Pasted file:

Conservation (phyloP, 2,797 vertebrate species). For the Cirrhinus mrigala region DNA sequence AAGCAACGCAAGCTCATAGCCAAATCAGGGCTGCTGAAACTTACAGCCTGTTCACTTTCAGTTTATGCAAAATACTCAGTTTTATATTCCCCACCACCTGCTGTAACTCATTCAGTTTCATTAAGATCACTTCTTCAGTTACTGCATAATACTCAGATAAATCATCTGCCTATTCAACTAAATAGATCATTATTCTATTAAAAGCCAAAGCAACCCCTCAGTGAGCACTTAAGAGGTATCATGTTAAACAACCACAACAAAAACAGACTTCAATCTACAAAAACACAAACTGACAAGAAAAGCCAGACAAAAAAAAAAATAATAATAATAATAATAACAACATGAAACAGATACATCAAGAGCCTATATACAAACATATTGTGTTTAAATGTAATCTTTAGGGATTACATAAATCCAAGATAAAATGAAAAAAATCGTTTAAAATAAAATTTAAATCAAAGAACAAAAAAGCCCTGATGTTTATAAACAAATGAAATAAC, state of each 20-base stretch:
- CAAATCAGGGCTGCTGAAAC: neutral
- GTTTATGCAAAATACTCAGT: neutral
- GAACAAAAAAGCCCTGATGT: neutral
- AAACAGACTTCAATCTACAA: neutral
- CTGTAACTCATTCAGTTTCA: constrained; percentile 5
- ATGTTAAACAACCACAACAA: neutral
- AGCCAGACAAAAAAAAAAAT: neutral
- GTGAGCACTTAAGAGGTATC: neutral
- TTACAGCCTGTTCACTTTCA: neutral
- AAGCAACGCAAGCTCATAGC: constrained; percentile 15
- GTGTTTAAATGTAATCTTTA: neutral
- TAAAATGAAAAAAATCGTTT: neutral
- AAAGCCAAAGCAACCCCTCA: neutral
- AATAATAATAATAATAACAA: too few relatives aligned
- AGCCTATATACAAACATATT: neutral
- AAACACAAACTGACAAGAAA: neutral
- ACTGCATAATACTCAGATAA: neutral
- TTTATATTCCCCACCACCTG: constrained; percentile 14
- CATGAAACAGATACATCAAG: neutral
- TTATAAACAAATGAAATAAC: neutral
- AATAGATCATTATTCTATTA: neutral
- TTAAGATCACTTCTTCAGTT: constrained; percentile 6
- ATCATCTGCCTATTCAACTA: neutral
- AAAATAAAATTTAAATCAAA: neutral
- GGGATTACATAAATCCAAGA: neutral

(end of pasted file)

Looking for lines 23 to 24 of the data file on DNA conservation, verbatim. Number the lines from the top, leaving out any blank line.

- TTAAGATCACTTCTTCAGTT: constrained; percentile 6
- ATCATCTGCCTATTCAACTA: neutral